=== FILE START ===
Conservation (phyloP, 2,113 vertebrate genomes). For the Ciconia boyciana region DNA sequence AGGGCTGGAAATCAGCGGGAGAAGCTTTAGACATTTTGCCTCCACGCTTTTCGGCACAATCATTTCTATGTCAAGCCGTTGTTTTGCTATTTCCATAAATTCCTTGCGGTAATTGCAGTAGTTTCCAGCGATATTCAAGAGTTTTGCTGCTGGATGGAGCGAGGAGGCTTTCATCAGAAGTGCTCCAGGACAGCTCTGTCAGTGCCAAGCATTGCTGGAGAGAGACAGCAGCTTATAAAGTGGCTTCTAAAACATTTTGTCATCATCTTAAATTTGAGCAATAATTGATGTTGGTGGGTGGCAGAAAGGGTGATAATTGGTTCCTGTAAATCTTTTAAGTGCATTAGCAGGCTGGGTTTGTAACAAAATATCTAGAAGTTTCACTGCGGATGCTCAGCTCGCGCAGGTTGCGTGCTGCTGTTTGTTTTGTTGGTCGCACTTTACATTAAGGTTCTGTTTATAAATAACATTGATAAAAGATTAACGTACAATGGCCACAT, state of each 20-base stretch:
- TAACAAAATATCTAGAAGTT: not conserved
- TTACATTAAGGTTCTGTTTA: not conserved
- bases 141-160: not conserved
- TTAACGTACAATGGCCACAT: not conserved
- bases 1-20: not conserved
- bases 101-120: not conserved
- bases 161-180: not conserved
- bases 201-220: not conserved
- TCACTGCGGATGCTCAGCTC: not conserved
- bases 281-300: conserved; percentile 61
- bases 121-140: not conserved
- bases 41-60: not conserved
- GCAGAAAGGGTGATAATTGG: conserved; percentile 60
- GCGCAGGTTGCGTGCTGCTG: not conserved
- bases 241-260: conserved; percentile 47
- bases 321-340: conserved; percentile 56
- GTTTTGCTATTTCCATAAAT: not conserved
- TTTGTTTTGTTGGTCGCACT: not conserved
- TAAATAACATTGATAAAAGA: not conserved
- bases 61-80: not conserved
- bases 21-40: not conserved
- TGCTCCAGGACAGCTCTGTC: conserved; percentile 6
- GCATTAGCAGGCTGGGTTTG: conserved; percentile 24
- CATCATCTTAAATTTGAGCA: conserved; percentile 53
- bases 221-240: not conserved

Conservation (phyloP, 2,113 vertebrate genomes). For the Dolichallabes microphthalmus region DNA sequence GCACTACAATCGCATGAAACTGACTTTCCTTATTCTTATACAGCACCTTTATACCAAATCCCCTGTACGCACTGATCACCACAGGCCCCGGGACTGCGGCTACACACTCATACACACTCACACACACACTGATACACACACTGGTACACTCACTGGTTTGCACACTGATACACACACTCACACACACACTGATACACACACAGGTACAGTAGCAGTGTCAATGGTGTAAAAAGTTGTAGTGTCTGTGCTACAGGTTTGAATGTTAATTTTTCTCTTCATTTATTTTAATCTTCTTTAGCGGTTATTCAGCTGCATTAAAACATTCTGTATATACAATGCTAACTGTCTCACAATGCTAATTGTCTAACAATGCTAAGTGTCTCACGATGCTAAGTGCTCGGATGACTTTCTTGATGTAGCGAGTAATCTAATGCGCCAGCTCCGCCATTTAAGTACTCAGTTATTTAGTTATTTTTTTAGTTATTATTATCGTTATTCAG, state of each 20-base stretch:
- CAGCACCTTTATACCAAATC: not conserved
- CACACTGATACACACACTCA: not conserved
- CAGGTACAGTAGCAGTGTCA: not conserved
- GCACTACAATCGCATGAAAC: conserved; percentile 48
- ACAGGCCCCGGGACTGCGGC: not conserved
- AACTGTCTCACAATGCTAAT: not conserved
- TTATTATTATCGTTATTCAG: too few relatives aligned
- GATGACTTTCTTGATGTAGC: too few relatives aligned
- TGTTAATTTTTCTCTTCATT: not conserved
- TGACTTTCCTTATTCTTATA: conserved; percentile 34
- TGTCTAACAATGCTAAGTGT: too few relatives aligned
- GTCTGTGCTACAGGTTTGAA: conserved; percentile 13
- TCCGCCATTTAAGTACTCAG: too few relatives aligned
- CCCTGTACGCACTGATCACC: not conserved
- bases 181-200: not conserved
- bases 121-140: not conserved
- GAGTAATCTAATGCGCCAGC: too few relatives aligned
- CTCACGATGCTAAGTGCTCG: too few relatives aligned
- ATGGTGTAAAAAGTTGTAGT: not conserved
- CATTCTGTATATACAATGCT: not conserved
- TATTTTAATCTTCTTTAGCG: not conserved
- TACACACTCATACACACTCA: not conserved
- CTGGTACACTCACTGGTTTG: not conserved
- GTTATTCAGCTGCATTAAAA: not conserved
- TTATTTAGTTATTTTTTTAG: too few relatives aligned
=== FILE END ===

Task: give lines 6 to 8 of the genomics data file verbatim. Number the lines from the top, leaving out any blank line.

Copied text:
- bases 1-20: not conserved
- bases 101-120: not conserved
- bases 161-180: not conserved